SSL/TTS Vulnerability Response (CVE-2009-3555)

Posted November 18, 2009, 1:03 pm by Anthony Maughan

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Anthony Maughan

There's been much coverage and discussion of recently disclosed SSL vulnerabilities. ANXeBusiness is jumping into the discussion with the help of a special guest blogger, Steve Dispensa.  Marsh Ray, who is on Steve's development team, is credited with discovering this vulnerability.


Steve is currently the CTO of PhoneFactor and is one of the founding partners and original developers of our cloud-based remote access product, PositivePRO.  The idea behind PositivePRO was that remote access provided by the internal IT staff was expensive and cumbersome to maintain.  Steve and his crew were determined to develop a Software-as-a-Service alternative that was simpler and more effective than traditional appliance-based approaches.  One of the key objectives was to make it  even more secure than traditional standards at the time so that IT Administrators would feel better about using a hosted VPN solution.  Steve developed an enhanced encryption method, "WTP" or WebTop Transfer Protocol.  Using his own method of encryption in addition to SSL/TTS exchange enhanced security, and because of the strengths and weaknesses of PKI, eliminated the dependencies on the public infrastructure.    ANXeBusiness acquired the PositivePro product line last August and has continued to make enhancements to the security and infrastructure originally designed by Steve.


Here's Steve's take on the recent SSL vulnerability disclosures:


"I'd like to thank the ANX team for giving me a chance to tell some of the backstory behind the discovery of this flaw, as well as to discuss what this means for the PositivePRO products.

As we frequently do at PhoneFactor, the team was discussing security architecture in the context of one of our system components last July. I got into a debate with one of our engineers(Marsh Ray) about an aspect of SSL authentication that prompted him to go digging through the source code to our web server. Sometime in August, he emerged having found that all versions of SSL were vulnerable to a trivial man-in-the-middle attack. Not a bad way to spend a couple of weeks!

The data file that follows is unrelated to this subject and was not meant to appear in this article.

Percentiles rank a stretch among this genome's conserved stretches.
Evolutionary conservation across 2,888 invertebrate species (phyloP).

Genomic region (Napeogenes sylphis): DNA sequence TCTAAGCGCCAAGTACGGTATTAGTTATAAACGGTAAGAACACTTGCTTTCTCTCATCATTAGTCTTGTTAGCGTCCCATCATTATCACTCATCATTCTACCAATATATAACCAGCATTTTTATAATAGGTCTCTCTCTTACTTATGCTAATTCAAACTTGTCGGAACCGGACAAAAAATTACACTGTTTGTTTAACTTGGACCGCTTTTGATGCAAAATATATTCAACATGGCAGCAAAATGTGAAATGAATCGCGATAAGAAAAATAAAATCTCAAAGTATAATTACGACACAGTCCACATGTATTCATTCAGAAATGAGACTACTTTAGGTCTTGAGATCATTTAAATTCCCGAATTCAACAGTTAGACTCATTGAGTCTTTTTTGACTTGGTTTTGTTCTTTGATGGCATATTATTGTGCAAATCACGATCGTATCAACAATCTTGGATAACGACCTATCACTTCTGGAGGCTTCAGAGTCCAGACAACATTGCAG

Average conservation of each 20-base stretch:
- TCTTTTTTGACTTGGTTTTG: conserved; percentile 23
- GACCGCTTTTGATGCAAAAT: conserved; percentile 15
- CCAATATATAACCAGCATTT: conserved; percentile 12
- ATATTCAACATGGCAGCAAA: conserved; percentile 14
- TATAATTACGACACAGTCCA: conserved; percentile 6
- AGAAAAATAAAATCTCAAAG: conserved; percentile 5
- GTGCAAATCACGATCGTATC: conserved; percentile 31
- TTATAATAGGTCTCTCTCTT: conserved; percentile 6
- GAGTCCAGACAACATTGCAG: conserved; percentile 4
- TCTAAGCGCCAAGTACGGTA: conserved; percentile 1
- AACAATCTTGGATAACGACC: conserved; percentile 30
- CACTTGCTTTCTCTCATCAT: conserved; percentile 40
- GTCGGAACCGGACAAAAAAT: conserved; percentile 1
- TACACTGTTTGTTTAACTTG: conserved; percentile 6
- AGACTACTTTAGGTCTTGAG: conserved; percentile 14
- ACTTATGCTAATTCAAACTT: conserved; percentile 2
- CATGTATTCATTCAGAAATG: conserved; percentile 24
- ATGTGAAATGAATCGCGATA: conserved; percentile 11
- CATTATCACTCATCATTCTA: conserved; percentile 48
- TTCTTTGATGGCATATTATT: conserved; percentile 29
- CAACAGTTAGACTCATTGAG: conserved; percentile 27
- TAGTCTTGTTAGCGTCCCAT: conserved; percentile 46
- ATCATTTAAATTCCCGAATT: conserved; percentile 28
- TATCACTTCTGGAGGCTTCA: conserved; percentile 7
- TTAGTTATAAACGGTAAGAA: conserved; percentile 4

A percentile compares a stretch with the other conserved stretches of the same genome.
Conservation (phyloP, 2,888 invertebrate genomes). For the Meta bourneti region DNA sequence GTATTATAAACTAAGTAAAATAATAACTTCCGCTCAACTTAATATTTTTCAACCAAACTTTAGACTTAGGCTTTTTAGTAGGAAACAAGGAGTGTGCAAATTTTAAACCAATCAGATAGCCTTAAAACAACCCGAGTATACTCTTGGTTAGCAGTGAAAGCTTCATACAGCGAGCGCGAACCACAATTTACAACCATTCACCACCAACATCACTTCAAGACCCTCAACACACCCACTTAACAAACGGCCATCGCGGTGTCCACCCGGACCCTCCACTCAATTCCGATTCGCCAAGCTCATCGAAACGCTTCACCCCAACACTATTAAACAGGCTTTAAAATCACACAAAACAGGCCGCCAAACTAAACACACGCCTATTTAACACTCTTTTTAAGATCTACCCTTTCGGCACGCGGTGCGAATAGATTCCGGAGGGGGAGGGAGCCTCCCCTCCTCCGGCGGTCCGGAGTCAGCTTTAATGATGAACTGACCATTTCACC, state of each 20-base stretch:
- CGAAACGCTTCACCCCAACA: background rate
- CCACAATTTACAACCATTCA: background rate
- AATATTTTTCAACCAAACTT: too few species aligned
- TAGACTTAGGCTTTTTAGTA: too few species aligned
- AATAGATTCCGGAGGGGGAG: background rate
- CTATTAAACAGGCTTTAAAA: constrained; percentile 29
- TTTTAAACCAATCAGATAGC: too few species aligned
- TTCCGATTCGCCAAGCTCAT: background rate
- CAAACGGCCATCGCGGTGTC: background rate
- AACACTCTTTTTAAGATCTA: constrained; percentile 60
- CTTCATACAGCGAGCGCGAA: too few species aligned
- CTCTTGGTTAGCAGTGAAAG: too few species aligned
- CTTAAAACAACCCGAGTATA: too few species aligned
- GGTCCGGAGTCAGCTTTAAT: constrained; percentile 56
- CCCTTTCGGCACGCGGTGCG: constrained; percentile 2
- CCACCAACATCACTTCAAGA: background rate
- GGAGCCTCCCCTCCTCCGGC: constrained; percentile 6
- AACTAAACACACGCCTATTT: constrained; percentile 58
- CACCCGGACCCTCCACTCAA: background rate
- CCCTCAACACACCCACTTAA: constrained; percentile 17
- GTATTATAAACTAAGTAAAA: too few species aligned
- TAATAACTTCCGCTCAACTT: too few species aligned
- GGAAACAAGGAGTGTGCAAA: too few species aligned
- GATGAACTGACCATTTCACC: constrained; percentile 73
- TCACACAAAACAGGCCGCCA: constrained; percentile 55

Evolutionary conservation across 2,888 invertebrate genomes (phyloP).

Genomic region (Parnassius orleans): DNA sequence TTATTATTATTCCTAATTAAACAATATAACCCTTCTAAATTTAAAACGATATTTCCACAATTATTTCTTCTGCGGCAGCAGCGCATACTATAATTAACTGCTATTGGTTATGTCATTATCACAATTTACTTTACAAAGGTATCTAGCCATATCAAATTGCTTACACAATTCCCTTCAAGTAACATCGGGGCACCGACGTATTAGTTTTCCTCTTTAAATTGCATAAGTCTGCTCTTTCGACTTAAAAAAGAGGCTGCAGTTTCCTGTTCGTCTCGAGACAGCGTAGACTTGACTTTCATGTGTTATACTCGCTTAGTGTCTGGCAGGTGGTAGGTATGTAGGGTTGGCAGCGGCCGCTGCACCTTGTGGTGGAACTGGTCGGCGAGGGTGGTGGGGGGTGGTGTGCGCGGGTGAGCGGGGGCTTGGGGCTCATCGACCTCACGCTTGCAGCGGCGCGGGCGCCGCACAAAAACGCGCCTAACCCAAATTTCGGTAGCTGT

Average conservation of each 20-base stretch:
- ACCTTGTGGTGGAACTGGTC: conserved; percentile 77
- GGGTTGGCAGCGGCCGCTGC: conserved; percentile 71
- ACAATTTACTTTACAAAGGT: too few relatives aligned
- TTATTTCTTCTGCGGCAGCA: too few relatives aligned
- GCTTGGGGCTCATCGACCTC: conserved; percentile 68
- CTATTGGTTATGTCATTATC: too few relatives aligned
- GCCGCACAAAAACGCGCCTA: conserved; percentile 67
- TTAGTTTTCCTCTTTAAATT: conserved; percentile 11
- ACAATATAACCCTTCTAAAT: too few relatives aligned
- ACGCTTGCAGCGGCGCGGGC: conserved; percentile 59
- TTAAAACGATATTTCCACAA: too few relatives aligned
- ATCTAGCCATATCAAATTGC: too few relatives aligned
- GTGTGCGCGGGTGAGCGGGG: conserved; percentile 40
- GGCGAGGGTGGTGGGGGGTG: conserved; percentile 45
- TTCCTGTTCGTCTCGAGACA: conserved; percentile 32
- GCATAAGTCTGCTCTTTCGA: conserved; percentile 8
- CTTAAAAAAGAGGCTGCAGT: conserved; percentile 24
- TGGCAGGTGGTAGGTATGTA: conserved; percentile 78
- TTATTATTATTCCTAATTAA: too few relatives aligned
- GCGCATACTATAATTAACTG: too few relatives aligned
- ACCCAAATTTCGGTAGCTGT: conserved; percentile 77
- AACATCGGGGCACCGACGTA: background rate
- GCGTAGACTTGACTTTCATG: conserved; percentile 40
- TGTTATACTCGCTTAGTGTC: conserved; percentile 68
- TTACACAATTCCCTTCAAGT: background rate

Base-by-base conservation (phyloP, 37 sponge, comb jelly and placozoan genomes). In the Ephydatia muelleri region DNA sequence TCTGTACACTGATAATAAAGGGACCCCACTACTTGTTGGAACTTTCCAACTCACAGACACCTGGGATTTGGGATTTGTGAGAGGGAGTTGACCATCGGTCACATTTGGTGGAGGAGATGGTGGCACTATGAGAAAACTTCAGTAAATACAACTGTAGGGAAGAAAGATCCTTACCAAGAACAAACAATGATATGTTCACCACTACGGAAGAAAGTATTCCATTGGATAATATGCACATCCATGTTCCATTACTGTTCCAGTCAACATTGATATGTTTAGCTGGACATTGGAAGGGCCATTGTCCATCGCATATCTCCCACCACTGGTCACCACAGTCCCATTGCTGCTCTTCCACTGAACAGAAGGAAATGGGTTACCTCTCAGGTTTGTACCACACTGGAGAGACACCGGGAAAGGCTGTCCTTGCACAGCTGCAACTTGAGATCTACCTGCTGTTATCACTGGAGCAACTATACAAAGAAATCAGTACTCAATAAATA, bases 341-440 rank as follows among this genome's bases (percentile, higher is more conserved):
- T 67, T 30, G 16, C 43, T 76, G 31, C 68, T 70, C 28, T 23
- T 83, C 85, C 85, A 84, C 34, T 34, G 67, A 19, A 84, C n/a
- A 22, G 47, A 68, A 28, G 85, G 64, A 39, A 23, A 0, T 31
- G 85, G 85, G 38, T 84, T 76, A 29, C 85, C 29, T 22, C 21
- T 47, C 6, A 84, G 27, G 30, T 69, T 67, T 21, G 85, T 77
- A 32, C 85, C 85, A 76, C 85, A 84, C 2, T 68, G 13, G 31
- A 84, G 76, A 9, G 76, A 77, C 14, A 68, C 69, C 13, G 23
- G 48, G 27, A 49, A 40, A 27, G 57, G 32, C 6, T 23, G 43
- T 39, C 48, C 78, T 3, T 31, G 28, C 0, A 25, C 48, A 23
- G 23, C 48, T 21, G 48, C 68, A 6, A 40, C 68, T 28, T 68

The flaw has been described in detail elsewhere, including in our original paper, but to summarize, it allows an attacker to get in the middle of any SSL communication and inject whatever data he wants. This is potentially very bad, in that the attacker can cause whatever transaction he wants to be executed.

It's not theoretical any more, either. This flaw was recently leveraged into an attack on Twitter by a Turkish security researcher.  The hole has since been patched, but the point has been made: this is a significant vulnerability with hard-to-predict but potentially wide-ranging effects.

So what does all of this mean for PPro? First off, the bulk of connections were never affected by this flaw, since they don't use SSL. For the few areas of the system that did rely on SSL - the web interfaces to Policy Manager and WebTop - patches have been applied to the servers to disable renegotiation, mitigating the attacks.

It's been an interesting experience describing and disclosing this flaw to the industry. Our company has a long history of doing security research and finding significant flaws, but this is by far the largest-scale flaw we've ever reported. We went to an industry consortium of core IT vendors called ICASI, along with OpenSSL, Apache, the NSS team (the SSL library in Firefox), and representatives from the IETF, to describe the flaw during an in-person meeting at the headquarters of Google in Mountain View, CA, on September 29th. At that point, we thought we had a few months to work out a solution and implement it. You can imagine my surprise when I saw an e-mail posted to a public IETF mailing list with the exact problem described in the subject line!

Going forward, we expect most vendors to release patches soon. Work continues in the IETF to get to consensus on a permanent solution to the problem, but deployment of a new standard could take years. Meanwhile, I encourage administrators to be proactive in deploying mitigations, including applying vendor-supplied patches, running IDS's and firewalls, and of course, making sure all remote access is secured with a VPN like PositivePRO and a two-factor authentication system like PhoneFactor!"


Thanks Steve and I couldn't agree more with your recommendations. 


Helpful Links:


Common Vulnerabilities and Exposures website

More info on PositivePRO cloud-based remote access

More info on Phonefactor 2-factor authentication info

Filed under: Security Threats
Edited September 10, 2015 by Glenn
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